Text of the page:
One aspect of the human experience we can all resonate with is hardships. If you have lived long enough, you have encountered your share of trials and tribulations. As Christians, we seek to hold on to the Lord and look to him for hope as he sanctifies us and strengthens our faith in the process.

Lawrence Allen Swoope II is no different than me and you. He may be a world-class lyricist and a talented producer, but his lyrical dexterity and musical genius do not exclude him from hardship. He is still human.

His latest and fourth album “Sonshine” carries a level of maturity, joy, and hope that can only be delivered by one who has been refined in the fire of tribulation and life experiences.

A lot has happened since Swoope has released a project, including a label change, bouts of depression, but also deliverance and growth. These things have fused together to deliver an amazing new project that pushes us all to place our hope in a savior who loves and cares for us no matter how bleak things may seem.

I caught up with Swoope to discuss the circumstances and trials that led to this latest album.

So, the new album is here! Why the name “Sonshine?”

It was actually a name that my wife came up with. As me, Natalie Sims, and my wife sat back and listened to the records that were being compiled, we noticed there was a vibrant aesthetic to the album that, for us, was really a testimony to the Lord’s grace in regards to where I was currently at in life.

I struggled with depression for about a year and a half (and still do on and off) but 2015 and 2016 were the worst. So, as I listened to the record in 2017, I had a track called “Shining Down” and I had an intro I wanted to call “Shine” (which was going to be the original name of the album) but as we went back and listened to the album and thought through how the feel brought to mind vibrant colors, my wife said, “What about sunshine with an O?!”

The rapper in me was already thinking about how many ways you can flip the title as far as meaning: The son of God shining, me shining on the album by not being afraid to be myself, and also a moment that I have on the album where I talk to my sons about life. There’s a lot that comes out of the word sonshine but it started with my wife.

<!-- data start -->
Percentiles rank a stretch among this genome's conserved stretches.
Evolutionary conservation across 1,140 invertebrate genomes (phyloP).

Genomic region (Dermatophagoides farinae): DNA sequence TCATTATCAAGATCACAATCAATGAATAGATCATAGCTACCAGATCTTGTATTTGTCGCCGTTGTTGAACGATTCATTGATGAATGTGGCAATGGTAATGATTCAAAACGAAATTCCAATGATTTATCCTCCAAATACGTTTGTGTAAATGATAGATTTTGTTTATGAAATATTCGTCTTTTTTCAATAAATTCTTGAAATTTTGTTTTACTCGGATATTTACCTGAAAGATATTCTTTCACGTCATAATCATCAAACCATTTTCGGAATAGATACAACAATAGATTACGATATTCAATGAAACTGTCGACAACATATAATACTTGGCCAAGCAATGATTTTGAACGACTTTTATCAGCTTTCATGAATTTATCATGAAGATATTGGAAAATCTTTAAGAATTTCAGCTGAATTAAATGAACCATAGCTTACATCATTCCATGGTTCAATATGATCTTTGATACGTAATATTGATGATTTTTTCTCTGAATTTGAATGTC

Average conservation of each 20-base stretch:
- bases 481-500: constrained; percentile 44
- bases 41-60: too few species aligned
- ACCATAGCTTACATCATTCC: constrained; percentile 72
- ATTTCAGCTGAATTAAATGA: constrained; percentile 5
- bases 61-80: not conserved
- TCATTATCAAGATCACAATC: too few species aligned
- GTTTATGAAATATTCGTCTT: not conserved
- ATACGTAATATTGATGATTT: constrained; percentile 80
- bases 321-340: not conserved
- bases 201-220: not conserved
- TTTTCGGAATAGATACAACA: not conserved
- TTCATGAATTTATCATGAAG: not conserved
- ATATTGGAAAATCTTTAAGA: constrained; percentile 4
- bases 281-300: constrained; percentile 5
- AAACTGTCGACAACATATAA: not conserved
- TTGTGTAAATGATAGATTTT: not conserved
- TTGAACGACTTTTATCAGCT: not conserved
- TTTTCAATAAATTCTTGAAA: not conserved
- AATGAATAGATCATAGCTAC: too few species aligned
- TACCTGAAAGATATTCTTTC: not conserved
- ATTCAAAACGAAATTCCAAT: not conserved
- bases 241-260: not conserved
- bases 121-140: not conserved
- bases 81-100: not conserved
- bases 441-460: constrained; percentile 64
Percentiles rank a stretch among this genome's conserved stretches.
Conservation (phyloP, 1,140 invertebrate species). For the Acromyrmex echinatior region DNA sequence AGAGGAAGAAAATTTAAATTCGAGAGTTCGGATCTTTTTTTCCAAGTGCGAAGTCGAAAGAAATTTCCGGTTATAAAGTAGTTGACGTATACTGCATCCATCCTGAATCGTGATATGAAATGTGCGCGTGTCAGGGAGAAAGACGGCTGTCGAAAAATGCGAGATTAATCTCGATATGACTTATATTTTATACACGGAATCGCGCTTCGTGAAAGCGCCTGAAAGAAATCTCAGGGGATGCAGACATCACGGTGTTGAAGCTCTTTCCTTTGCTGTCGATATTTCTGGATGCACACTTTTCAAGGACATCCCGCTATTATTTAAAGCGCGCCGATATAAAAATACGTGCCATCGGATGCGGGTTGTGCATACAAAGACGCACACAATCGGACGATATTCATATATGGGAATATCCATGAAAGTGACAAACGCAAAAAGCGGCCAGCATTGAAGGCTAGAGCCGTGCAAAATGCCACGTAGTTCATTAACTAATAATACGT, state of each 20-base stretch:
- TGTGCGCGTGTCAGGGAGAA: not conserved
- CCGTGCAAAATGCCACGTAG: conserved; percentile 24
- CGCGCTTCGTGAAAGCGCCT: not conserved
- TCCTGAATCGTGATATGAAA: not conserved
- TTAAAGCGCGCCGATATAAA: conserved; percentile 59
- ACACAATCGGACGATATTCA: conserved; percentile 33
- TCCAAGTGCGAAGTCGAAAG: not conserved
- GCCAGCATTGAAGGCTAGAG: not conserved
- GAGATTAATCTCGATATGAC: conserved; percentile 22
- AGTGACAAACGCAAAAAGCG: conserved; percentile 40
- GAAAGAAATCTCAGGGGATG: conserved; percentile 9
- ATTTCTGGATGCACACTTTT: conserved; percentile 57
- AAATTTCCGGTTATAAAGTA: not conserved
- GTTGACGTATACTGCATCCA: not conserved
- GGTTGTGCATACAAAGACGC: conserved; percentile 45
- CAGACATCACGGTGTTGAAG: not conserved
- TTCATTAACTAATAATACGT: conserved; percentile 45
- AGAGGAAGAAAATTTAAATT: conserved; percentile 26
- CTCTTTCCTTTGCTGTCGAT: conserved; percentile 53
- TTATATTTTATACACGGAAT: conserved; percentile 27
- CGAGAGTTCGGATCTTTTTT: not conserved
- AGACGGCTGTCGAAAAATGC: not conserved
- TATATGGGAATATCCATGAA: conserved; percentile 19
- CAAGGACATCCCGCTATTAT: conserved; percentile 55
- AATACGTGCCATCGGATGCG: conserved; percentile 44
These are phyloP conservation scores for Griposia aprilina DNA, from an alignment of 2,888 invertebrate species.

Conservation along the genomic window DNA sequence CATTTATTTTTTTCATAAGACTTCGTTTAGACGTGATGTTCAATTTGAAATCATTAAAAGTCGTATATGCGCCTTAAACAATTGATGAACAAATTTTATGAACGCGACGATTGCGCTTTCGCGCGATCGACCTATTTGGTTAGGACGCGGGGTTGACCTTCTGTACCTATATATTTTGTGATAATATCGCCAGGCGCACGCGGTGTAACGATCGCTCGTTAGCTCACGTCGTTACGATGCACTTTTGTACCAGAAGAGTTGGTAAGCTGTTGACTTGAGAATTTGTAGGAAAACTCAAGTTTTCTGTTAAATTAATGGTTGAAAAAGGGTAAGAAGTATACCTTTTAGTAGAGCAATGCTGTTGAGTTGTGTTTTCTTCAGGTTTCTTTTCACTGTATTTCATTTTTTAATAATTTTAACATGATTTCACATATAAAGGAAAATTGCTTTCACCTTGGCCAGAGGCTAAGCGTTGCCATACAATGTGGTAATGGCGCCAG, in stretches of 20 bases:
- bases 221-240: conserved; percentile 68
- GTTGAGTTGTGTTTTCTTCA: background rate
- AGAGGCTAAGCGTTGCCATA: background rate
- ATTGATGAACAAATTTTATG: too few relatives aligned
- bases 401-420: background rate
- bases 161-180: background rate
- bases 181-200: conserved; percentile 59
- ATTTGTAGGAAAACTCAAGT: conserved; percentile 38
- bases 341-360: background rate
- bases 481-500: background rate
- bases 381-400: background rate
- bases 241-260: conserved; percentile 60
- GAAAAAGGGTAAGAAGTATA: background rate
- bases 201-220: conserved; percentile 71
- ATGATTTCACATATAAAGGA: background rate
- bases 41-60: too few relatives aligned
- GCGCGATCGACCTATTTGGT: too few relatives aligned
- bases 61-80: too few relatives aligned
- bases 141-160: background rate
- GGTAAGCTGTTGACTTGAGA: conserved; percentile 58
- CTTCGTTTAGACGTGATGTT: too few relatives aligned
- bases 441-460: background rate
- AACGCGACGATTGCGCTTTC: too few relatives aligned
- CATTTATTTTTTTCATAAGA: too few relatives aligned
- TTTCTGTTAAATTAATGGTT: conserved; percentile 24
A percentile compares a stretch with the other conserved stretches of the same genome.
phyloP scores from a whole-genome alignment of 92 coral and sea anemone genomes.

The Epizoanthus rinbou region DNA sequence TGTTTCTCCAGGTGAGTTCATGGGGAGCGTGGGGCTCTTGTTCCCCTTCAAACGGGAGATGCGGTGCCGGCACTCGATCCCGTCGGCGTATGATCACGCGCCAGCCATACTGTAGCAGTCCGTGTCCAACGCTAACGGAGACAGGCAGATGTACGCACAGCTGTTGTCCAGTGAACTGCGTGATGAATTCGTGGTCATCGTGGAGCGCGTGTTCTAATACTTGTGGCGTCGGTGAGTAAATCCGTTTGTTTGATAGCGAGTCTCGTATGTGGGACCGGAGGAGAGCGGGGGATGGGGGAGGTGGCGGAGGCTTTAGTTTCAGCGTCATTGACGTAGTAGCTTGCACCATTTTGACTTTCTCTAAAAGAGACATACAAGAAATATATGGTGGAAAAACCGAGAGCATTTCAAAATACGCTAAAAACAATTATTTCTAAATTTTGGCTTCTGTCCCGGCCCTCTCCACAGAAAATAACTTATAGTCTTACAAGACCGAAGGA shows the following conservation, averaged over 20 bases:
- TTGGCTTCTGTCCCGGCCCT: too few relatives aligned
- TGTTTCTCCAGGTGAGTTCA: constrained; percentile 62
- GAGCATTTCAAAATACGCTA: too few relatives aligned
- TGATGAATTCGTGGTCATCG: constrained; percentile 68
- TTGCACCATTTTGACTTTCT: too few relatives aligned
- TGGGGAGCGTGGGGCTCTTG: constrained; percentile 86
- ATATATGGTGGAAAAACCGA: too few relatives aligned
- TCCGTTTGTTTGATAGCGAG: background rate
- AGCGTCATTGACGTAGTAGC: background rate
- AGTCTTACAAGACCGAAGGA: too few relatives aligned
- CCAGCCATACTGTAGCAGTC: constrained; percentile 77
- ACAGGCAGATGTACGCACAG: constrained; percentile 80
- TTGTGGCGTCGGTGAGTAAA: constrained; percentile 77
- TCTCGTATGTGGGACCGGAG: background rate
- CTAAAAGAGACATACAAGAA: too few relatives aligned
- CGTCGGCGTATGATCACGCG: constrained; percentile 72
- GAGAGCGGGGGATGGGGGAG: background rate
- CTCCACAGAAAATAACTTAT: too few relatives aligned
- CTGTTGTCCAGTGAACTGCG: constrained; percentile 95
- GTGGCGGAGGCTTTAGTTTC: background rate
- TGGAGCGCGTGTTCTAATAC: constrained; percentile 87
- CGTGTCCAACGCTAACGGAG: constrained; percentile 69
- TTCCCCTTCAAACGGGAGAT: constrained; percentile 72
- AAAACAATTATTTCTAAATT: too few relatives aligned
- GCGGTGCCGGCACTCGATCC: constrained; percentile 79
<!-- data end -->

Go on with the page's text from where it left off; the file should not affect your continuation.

It’s crazy that you mention depression. An artist’s album usually sounds different over time because of life experiences. How is where you are in life now make “Sonshine” different than your previous albums?

There are a lot of branches on that tree [laughs]. Professionally, I’m not with my old label (Collision Records) anymore but I’m currently with Native North so the split & fallout with my last label really affected 2015 & 2016 looked like for me.

swoopeI’m also a totally different person that has now learned grace and compassion for others by becoming them. So the guy at the gas station asking for change – I became that person. I was in Baltimore doing a show—one of the biggest shows of my life, I was on stage with a symphony that night—and I had no money. There wasn’t a food per diem so I didn’t know how I was going to eat and was calling out to God.

I was asking around to see if anyone knew where a shelter was so that I could get some food. Thankfully, I ended up finding some but I really had to learn grace, compassion, and humility by becoming people that I never thought that I was going to be.